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When to Consider Adjuvant/Neoadjuvant Therapy for Adult Soft-Tissue Sarcoma

When to Consider Adjuvant/Neoadjuvant Therapy for Adult Soft-Tissue Sarcoma

In patients with adult soft-tissue sarcoma (ASTS), the use and timing of adjuvant chemotherapy or chemoradiotherapy remains controversial. The appropriate target population is generally accepted as International Union Against Cancer (UICC)/American Joint Committee on Cancer (AJCC) stage III extremity or trunk sarcomas (ie, > 5 cm, grade 3/4, located deep to the superficial fascia, with no evidence of metastases). After definitive local treatment, the 5-year disease-free and overall survival rates in this population are approximately 52% and 56%.[1]

Meta-analysis

In 1997, the Sarcoma Meta-analysis Collaboration (SMAC)[2] reported a meta-analysis of survival outcomes of randomized trials of adjuvant chemotherapy (doxorubicin alone or in combination), for which accrual was completed before December 1992. Data were available on 1,544 patients in 14 trials. The investigators found a trend toward improvement in overall survival (hazard ratio [HR] = 0.89; 95% confidence interval [CI] = 0.76-1.03; P = .12), resulting in an absolute benefit in the chemotherapy arm of 4% at 10 years. Interestingly, significant improvements were seen in both local recurrence-free interval (HR = 0.73; 95% CI = 0.56-0.94; P = .016; absolute benefit of 6%); and distant recurrence-free interval (HR = 0.70; 95% CI = 0.57-0.85; P = .0003; absolute benefit of 10%).

An unplanned subgroup analysis of the cohort of 886 patients with extremity soft-tissue sarcoma revealed a significant improvement in overall survival (HR = 0.80; P = .029), for an absolute benefit of 7%. This meta-analysis had a number of limitations: (1) a possible dilution of the beneficial effects of chemotherapy for extremity ASTS by inclusion of tumors at all locations; (2) a similar dilution of effects of chemotherapy from inclusion of patients with low-grade (5%) or unknown grade (28%) tumors; (3) none of the chemotherapy regimens (except in one small unpublished study) included ifosfamide; (4) long accrual period back to 1973; (5) suboptimal chemotherapy compliance; and (6) variable protocol designs.

Italian Trial

Some of these limitations were addressed by an Italian Cooperative Group study, which included 104 patients with high-grade extremity ASTS ≥ 5 cm in size. Patients were randomized between postoperative high-dose epirubicin (Ellence) and ifosfamide for four cycles, or no chemotherapy. Because of the potential toxicity of the regimen, only patients ≤ 65 years old were included. Four patients did not complete therapy due to toxicity or refusal. Despite the use of granulocyte colony-stimulating factor (G-CSF, Neupogen), grade 4 leukopenia occurred in 35%, and neutropenic fever in 13%.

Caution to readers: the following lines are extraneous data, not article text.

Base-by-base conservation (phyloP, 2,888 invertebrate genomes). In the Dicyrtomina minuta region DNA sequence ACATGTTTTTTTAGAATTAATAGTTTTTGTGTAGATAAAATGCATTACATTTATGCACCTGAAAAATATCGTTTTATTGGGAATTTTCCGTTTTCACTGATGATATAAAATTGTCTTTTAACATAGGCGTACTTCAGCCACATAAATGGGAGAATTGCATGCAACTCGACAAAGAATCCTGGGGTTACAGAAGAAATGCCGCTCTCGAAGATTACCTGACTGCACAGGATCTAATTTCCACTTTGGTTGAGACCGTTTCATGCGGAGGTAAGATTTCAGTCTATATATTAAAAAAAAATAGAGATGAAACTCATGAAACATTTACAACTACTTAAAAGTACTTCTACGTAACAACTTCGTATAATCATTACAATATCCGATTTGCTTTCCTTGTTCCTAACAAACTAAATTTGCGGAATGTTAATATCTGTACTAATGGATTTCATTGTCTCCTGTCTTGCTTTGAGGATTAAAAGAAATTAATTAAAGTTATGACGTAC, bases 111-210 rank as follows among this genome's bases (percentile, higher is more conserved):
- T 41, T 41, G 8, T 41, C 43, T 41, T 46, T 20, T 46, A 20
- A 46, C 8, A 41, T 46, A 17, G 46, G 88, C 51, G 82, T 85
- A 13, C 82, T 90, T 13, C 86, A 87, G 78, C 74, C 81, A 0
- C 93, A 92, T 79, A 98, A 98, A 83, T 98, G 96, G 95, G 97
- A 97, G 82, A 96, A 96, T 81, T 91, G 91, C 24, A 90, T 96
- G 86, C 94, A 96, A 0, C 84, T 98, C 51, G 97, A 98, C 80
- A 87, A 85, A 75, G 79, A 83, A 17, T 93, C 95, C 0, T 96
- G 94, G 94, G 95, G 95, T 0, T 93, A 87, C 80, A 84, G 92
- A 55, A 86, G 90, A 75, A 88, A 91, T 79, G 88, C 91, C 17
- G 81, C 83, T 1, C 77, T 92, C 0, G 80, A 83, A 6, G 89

When the trial was first reported in 2001, the median follow-up was 60 months.[3] At 2 years, disease-free survival was 72% in the chemotherapy arm vs 45% in the control group (P = .04) but was not significantly different at 4 years (50% vs 37%; P = .19). For overall survival, the reverse was true—at 2 years, disease-free survival was 85% vs 72% (P = .10), and at 4 years, 69% vs 50% (P = .04), respectively. However, when the trial was reported at a longer follow-up of 90 months, overall survival was no longer significantly different—57% for chemotherapy recipients vs 42% for control patients.[4] This trial was originally designed to recruit twice the number of patients, but was discontinued halfway through recruitment due to an early-stopping rule based on disease-free survival.

EORTC Studies

The European Organisation for Research and Treatment of Cancer (EORTC) initiated a randomized phase II trial of neoadjuvant chemotherapy[5] with the intention of proceeding to a phase III study if progression during chemotherapy was infrequent and accrual was adequate. Poor accrual led to the study's termination after entry of 150 patients. Approximately 89% (134 patients) were deemed eligible, and had high-risk (> 8 cm, any grade; < 8 cm, grade 2/3; grade 2/3, local recurrence/inadequate first surgery) extremity, head and neck, trunk, and pelvis sarcomas. Patients were given three cycles of preoperative doxorubicin and ifosfamide or no chemotherapy, and then proceeded to surgery with or without postoperative radiotherapy. No postoperative chemotherapy was planned.

At a median follow-up of 7.3 years, 5-year actuarial outcomes for chemotherapy vs control were 56% vs 52% for disease-free survival (P = .36), and 65% vs 64% (P = .22) for overall survival. One toxic death occurred in the neoadjuvant chemotherapy group, but no difference was seen in postoperative complications. Approximately 12% of patients progressed on neoadjuvant chemotherapy. Isolated local recurrence rates were 12%, with no difference between the arms, but 25% of patients had local recurrence in the setting of distant metastases. Although underpowered to observe significant differences in disease-free or overall survival, this trial[5] was 50% larger than the Italian study.[3,4] Major criticisms of this study were that the dose of ifosfamide (5 g/m2) was low by current standards (whereas the doxorubicin dose was adequate at 75 mg/m2) and the total duration of chemotherapy was short.

Another major randomized trial of adjuvant chemotherapy, EORTC 62931, completed accrual in December 2003 but is not yet ready for analysis. Following surgery, 351 patients with grade 2/3 tumors of all sites were given postoperative doxorubicin/ifosfamide for five cycles or no chemotherapy. Radiotherapy, if needed, was postponed until the completion of chemotherapy. The duration of chemotherapy was longer than in the previous neoadjuvant EORTC study, but the doses of doxorubicin and ifosfamide per course were the same.

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